On Our Shelves Now
One of the New York Times Best Photo Books of 2018
This lavishly illustrated book features the beautiful and scientifically important photographs by Anna Atkins, whose landmark work combined a passion for botany with remarkable creativity and technical skill.
Anna Atkins (1799-1871) came of age in Victorian England, a particularly fertile environment for learning and scientific discovery. Guided by her father, a prominent scientist, Atkins was inspired by William Henry Fox Talbot to take up photography and was friends with Sir John Herschel, who invented the cyanotype photographic process in 1842. The next year, Atkins began making cyanotypes in an effort to illustrate and distribute information about her herbarium. The result was Photographs of British Algae: Cyanotype Impressions, the first book to be illustrated with photographs. A decade later, she and her friend Anne Dixon expanded their visual inquiry to flowering plants, feathers, and other subjects. This volume is a revised and expanded edition of a long out-of-print monograph that first secured Atkins's place in the history of photography. It draws upon years of careful research and sets Atkins and her work in the proper context. Supplementary texts shed new light on her productions and on the cyanotype process, which is still used by artists today. The photographs themselves--ethereal, deeply hued, and wonderfully intricate--are brought to life with exquisite reproductions that are certain to win Atkins a new generation of followers.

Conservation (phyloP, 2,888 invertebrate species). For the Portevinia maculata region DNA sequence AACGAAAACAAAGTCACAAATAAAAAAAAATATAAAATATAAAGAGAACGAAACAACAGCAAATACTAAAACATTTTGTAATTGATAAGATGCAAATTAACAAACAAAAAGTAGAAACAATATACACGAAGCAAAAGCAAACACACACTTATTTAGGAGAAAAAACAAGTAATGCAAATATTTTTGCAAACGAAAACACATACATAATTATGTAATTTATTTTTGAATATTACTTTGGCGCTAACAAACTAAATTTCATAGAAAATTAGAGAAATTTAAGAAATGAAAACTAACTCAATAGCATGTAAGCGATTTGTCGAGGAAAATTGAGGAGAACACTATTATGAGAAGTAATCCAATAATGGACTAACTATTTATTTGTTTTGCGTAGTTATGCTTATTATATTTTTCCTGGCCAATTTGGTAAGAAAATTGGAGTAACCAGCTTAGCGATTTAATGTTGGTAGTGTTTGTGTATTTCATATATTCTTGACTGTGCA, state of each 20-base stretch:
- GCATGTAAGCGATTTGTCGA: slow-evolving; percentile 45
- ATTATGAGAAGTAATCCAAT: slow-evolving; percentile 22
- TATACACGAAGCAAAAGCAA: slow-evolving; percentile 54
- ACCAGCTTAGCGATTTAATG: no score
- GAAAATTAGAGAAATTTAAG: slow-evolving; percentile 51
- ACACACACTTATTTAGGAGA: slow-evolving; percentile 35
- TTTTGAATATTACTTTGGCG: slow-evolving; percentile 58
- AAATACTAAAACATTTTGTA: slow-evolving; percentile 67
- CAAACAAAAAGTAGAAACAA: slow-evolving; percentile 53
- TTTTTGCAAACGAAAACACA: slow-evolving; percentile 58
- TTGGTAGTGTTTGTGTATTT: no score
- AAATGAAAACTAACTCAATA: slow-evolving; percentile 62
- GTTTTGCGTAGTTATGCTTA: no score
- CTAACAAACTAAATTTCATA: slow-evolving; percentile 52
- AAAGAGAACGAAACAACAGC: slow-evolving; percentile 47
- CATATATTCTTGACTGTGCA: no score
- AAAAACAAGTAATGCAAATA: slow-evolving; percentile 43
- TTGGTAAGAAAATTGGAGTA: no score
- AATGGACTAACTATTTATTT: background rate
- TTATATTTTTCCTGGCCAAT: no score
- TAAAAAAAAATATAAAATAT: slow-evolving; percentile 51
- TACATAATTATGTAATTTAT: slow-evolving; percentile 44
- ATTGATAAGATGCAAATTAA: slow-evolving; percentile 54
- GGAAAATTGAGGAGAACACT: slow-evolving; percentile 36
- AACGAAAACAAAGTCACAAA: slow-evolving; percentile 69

Copublished by The New York Public Library and DelMonico Books
About the Author
LARRY J. SCHAAF is a photographic historian and Director of the William Henry Fox Talbot Catalogue Raisonné at the Bodleian Libraries, University of Oxford.
“…the republication of Sun Gardens and the exhibition of her work marks a major effort to enhance her artistic legacy and acknowledge her contributions to scientific publishing and the history of the printed book.” -New York Review of Books
"It is a strong work of photography scholarship that sets Atkins’s work in its historical context and presents her delicate photograms with unshowy fidelity in a handsome volume." -Teju Cole, The New York Times